Micromechanics of failure in brittle geomaterials. Final technical report (for 7/1/1994 - 8/31/2000) Page: 4 of 6
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Mechanics of compressive failure in sandstone
We conducted a comprehensive study of the inelastic and failure behavior of 6 sandstones
(Adamswiller, Berea, Boise, Darley Dale, Kayenta and Rothbach) with porosities ranging from
15% to 35%. Most experiments were conducted in triaxial compression on samples saturated
with distilled water. A broad range of effective pressures were selected so that the transition in
failure mode from brittle faulting to cataclastic flow could be observed. To investigate the effect
of loading path, some triaxial extension tests were also conducted.
The mechanical data for saturated sandstone deformed in triaxial compression were presented
and analyzed by Wong, David and Zhu . Under relatively low effective pressures, samples
fail by brittle faulting with dilatancy and strain softening. Under relatively high effective
pressures, samples fail by cataclastic flow with shear-enhanced compaction and strain hardening.
The initial yielding is identified with the onset of shear-enhanced compaction. We have obtained
one of the most complete data sets for the compactive yield stress in sandstone. Our new data
validate several key concepts currently assumed in continuum models of compaction. First, the
compactive yield stresses map out an approximately elliptical envelope in stress space, in
agreement with the critical state and cap models. Second, the normality condition of plasticity
theory can be adopted to associate a flow-rule with the compactive yield envelope. The data
provide additional insight into microstructural controls on compaction behavior. The compactive
yield envelopes expand with decreasing porosity and grain size R. The critical stress for the
onset of grain crushing and the brittle-ductile transition both scale as ( R)'32, and geologic data
on tectonic faulting in siliciclastic formations (of different porosity and grain size) are consistent
with this model. While our data are in reasonable agreement with current continuum models for
compactive failure, they also underscore the inadequacy of certain theoretical models for the
development of dilatancy and shear localization.
Effect of water on compressive failure of sandstone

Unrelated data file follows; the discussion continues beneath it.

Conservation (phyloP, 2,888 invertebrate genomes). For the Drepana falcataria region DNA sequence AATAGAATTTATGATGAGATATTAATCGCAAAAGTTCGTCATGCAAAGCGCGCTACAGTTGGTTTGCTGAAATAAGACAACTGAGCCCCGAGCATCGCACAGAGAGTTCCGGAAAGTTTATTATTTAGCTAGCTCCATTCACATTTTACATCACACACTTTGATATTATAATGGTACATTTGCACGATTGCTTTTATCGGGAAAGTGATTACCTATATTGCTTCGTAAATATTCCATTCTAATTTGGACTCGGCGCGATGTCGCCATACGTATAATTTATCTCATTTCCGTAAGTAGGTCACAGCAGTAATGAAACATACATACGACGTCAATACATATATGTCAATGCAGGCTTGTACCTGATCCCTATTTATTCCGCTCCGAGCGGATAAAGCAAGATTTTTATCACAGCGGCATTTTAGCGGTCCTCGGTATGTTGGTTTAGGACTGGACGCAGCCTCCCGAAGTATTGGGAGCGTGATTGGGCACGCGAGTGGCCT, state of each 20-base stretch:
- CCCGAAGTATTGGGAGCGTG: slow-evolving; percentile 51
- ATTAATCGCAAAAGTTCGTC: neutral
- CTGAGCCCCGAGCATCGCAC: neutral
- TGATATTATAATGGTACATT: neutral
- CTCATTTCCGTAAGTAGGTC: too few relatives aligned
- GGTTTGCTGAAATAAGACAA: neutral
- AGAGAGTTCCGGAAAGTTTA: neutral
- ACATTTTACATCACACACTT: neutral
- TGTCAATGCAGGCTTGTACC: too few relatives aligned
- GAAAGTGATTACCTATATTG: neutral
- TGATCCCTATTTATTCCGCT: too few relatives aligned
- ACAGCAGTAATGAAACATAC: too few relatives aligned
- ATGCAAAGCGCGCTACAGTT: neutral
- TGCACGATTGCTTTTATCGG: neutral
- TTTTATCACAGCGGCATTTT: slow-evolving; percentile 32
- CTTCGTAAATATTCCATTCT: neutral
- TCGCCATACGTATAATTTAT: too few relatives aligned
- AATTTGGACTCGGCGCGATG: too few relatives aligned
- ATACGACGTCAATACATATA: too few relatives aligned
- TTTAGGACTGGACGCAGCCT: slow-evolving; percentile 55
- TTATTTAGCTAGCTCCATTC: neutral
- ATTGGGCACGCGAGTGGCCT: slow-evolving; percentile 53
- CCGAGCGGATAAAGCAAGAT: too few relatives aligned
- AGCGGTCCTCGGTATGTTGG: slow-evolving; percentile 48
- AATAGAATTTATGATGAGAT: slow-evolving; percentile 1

It has generally been recognized that the presence of interstitial fluid can lower the
compressive strength through chemical processes such as stress corrosion and the Rehbinder
effect. Published data indicate that the extent by which strength is reduced in the presence of
water is highly variable in sandstone. To investigate this question, hydrostatic and triaxial
compression tests were performed on sandstone under nominally dry and saturated conditions at
room temperature. Significant differences were observed in the strain hardening behavior of
nominally dry and water-saturated samples deformed at the same effective pressure and strain
rate. Zhu and Wong  observed that water-weakening effects in both the brittle faulting and
cataclastic flow regimes are particularly pronounced in sandstones with about >10% feldspar.
Unlike previous studies which focused on comparison of the compressive strength, our
measurements include volumetric strain, porosity change and acoustic emission and such an
integrated approach provides additional insight into the coupling between water-rock interaction
and mechanical deformation. The data allow us to formulate a theoretical model to consistently
interpret the dilatant and compactive failure behaviors due to presence of water and initial
damage in a fracture mechanics framework [Baud, Zhu and Wong, 2000]. A review of our
research on mechanical compaction was also presented [Wong and Baud, 2000].
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Wong, Teng-fong. Micromechanics of failure in brittle geomaterials. Final technical report (for 7/1/1994 - 8/31/2000), report, December 1, 2000; United States. (https://digital.library.unt.edu/ark:/67531/metadc733923/m1/4/: accessed April 24, 2019), University of North Texas Libraries, Digital Library, https://digital.library.unt.edu; crediting UNT Libraries Government Documents Department.